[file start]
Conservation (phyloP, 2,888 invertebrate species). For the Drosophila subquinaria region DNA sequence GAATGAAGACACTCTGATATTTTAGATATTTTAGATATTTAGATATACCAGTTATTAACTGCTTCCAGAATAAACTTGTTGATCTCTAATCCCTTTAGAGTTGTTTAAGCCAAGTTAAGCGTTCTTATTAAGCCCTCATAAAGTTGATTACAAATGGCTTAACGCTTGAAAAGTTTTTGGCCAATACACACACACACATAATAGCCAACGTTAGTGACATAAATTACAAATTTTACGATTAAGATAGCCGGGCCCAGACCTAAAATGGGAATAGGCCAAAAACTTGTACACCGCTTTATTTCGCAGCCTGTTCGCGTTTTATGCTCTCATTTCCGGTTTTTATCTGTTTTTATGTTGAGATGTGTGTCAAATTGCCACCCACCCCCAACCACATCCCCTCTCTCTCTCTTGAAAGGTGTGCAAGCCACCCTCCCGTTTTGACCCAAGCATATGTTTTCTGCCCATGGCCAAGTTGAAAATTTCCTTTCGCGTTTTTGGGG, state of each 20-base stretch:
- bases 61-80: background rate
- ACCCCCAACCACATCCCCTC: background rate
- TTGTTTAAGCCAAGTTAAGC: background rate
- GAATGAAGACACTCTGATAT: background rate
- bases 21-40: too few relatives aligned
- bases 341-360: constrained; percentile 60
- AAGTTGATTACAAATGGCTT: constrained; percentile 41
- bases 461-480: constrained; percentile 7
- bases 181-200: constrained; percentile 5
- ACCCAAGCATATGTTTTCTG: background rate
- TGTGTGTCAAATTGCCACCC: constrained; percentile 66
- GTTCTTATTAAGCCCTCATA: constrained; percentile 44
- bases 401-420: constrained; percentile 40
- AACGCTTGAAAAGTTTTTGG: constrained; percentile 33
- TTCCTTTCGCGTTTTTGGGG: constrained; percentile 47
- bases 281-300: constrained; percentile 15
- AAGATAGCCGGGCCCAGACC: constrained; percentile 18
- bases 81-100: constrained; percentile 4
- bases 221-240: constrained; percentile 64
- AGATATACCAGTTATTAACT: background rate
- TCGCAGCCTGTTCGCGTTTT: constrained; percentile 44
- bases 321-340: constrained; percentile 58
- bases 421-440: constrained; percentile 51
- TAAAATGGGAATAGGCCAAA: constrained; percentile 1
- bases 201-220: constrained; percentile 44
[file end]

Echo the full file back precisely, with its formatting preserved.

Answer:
Conservation (phyloP, 2,888 invertebrate species). For the Drosophila subquinaria region DNA sequence GAATGAAGACACTCTGATATTTTAGATATTTTAGATATTTAGATATACCAGTTATTAACTGCTTCCAGAATAAACTTGTTGATCTCTAATCCCTTTAGAGTTGTTTAAGCCAAGTTAAGCGTTCTTATTAAGCCCTCATAAAGTTGATTACAAATGGCTTAACGCTTGAAAAGTTTTTGGCCAATACACACACACACATAATAGCCAACGTTAGTGACATAAATTACAAATTTTACGATTAAGATAGCCGGGCCCAGACCTAAAATGGGAATAGGCCAAAAACTTGTACACCGCTTTATTTCGCAGCCTGTTCGCGTTTTATGCTCTCATTTCCGGTTTTTATCTGTTTTTATGTTGAGATGTGTGTCAAATTGCCACCCACCCCCAACCACATCCCCTCTCTCTCTCTTGAAAGGTGTGCAAGCCACCCTCCCGTTTTGACCCAAGCATATGTTTTCTGCCCATGGCCAAGTTGAAAATTTCCTTTCGCGTTTTTGGGG, state of each 20-base stretch:
- bases 61-80: background rate
- ACCCCCAACCACATCCCCTC: background rate
- TTGTTTAAGCCAAGTTAAGC: background rate
- GAATGAAGACACTCTGATAT: background rate
- bases 21-40: too few relatives aligned
- bases 341-360: constrained; percentile 60
- AAGTTGATTACAAATGGCTT: constrained; percentile 41
- bases 461-480: constrained; percentile 7
- bases 181-200: constrained; percentile 5
- ACCCAAGCATATGTTTTCTG: background rate
- TGTGTGTCAAATTGCCACCC: constrained; percentile 66
- GTTCTTATTAAGCCCTCATA: constrained; percentile 44
- bases 401-420: constrained; percentile 40
- AACGCTTGAAAAGTTTTTGG: constrained; percentile 33
- TTCCTTTCGCGTTTTTGGGG: constrained; percentile 47
- bases 281-300: constrained; percentile 15
- AAGATAGCCGGGCCCAGACC: constrained; percentile 18
- bases 81-100: constrained; percentile 4
- bases 221-240: constrained; percentile 64
- AGATATACCAGTTATTAACT: background rate
- TCGCAGCCTGTTCGCGTTTT: constrained; percentile 44
- bases 321-340: constrained; percentile 58
- bases 421-440: constrained; percentile 51
- TAAAATGGGAATAGGCCAAA: constrained; percentile 1
- bases 201-220: constrained; percentile 44